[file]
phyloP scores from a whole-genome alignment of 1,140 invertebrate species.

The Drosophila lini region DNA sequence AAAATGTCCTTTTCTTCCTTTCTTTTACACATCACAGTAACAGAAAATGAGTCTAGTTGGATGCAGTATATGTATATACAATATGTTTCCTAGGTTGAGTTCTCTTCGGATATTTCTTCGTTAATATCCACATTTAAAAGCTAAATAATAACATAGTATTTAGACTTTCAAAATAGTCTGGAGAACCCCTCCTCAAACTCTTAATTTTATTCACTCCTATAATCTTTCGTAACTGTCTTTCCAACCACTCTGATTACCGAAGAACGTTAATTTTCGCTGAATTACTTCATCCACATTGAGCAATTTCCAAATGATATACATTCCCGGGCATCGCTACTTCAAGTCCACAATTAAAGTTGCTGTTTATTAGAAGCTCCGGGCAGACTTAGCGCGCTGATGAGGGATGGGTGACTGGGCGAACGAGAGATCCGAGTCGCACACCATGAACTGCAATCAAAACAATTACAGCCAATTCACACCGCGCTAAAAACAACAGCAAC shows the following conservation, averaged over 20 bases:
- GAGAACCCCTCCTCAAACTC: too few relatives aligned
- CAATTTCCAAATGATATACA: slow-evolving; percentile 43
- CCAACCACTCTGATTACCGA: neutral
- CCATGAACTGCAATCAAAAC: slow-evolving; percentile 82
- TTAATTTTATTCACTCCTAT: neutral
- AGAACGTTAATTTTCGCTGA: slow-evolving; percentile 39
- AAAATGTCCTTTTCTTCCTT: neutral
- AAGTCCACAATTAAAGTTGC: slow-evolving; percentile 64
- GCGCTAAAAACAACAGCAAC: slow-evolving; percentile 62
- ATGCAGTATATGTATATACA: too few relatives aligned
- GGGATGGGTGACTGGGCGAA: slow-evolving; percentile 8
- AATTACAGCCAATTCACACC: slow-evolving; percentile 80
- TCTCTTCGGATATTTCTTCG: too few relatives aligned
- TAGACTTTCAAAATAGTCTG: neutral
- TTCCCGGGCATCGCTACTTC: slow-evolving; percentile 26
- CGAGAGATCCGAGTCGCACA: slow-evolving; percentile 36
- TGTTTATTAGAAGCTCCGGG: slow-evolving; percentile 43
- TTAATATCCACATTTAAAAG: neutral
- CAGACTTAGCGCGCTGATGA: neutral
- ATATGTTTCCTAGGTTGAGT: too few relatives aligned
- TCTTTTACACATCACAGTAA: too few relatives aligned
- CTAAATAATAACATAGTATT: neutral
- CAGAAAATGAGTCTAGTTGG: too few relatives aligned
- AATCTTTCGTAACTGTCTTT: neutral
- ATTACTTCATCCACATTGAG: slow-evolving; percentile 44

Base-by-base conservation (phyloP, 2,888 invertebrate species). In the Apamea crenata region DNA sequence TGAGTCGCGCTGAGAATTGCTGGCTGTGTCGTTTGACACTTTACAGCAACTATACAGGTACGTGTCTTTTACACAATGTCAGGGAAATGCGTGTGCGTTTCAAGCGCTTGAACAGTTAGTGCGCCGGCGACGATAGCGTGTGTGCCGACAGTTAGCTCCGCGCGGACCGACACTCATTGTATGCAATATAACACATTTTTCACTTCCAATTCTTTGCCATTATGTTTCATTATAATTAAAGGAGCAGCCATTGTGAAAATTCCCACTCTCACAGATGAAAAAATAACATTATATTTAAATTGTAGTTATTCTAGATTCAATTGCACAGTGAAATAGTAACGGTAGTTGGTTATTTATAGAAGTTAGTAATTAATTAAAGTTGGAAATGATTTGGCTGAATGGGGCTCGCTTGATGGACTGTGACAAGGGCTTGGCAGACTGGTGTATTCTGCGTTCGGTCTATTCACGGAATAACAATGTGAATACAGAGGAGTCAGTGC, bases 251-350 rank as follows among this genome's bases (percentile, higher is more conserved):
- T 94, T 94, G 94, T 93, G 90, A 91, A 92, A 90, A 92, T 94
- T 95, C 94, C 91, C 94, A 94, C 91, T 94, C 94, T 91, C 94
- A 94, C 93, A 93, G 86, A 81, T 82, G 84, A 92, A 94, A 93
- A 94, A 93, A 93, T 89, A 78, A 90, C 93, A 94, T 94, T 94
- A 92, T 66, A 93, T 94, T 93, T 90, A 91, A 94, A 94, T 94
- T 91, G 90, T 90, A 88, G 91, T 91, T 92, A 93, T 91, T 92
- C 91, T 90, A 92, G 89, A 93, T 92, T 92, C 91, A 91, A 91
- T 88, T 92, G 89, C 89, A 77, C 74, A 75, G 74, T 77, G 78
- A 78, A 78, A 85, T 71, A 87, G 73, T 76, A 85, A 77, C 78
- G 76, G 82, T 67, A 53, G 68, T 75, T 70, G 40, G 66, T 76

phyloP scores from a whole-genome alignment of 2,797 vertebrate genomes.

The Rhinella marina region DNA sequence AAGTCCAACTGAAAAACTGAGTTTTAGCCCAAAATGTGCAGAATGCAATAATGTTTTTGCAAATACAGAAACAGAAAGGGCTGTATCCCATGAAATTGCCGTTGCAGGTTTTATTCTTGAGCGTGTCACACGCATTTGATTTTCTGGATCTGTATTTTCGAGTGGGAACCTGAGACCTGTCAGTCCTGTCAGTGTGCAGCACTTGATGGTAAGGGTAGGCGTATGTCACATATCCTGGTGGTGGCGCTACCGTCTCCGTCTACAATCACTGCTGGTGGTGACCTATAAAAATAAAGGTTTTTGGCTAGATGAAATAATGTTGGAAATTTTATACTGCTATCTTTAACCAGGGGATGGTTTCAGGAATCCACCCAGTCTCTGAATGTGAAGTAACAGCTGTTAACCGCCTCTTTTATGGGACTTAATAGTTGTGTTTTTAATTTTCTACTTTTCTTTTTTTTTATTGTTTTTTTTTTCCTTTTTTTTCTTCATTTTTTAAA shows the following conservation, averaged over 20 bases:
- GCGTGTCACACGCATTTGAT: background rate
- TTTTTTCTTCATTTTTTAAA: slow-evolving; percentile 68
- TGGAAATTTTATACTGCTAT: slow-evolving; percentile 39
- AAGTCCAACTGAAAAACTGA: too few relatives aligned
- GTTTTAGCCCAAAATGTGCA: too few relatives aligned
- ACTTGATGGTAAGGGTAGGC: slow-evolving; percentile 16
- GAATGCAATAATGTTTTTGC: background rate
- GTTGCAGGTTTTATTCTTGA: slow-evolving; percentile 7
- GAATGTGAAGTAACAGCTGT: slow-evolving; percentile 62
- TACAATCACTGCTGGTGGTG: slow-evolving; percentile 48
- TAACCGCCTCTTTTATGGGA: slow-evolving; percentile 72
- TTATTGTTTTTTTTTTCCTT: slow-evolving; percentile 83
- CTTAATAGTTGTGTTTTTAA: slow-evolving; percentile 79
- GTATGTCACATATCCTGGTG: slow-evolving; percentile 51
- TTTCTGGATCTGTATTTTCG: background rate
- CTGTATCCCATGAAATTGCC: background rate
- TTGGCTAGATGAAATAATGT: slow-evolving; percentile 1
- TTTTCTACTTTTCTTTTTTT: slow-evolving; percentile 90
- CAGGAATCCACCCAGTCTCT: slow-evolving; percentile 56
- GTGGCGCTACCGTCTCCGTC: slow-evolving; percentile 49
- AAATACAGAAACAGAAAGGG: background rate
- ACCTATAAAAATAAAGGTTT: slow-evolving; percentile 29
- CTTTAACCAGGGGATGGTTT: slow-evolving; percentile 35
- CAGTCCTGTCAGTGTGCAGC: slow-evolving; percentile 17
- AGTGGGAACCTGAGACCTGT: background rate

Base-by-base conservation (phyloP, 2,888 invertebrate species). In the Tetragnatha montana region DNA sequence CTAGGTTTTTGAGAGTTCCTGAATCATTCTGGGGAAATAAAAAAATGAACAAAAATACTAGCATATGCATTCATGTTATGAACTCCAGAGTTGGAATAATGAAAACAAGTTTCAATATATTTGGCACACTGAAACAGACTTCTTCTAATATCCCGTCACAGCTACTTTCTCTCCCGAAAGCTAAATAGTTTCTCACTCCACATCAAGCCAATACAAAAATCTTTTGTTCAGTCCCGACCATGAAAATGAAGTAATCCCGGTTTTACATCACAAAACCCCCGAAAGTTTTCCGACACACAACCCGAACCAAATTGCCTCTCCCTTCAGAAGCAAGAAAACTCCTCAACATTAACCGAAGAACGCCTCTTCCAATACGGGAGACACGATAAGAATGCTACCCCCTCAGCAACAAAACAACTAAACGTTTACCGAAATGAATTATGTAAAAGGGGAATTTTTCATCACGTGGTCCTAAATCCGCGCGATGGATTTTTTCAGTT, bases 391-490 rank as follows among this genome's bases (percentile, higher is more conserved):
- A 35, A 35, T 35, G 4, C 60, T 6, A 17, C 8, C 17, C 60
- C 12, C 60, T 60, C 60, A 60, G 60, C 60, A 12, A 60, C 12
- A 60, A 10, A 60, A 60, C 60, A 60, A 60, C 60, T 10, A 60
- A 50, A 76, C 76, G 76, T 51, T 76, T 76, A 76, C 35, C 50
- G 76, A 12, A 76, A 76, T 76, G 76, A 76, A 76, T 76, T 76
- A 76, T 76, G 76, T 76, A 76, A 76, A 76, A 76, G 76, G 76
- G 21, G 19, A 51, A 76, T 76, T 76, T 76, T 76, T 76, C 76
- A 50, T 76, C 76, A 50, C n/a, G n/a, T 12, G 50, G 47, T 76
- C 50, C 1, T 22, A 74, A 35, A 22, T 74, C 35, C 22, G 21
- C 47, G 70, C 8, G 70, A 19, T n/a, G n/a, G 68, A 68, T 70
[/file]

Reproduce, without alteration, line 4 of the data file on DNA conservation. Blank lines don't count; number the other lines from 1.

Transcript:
- CAATTTCCAAATGATATACA: slow-evolving; percentile 43